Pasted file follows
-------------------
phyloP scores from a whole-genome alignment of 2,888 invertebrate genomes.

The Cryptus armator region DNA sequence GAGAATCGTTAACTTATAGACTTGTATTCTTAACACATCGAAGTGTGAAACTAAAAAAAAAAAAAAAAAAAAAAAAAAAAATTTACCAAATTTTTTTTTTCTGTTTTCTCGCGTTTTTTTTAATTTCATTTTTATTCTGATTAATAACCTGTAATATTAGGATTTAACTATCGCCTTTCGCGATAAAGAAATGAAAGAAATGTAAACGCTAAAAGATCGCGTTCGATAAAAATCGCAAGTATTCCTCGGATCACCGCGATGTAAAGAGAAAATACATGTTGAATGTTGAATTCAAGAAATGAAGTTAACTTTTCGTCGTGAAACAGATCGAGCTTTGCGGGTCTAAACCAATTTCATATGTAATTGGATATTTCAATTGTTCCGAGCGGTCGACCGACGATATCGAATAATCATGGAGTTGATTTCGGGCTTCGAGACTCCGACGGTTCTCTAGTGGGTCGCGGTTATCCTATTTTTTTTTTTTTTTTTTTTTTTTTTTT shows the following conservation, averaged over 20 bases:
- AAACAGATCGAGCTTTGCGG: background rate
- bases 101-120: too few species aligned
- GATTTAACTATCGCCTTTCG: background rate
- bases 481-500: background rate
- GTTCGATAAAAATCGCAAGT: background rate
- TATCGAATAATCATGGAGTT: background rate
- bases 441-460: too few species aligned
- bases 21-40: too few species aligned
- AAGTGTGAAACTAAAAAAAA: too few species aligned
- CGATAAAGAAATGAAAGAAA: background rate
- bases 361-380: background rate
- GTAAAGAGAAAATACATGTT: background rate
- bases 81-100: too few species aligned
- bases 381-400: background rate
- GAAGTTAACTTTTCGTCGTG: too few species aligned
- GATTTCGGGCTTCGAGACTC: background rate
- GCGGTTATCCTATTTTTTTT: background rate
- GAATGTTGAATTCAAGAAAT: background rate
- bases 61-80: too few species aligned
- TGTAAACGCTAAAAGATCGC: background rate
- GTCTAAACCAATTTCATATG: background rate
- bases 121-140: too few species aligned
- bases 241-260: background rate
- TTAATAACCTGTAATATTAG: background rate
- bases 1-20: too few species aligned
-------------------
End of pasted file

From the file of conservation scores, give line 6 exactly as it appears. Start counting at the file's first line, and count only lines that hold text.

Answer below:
- bases 481-500: background rate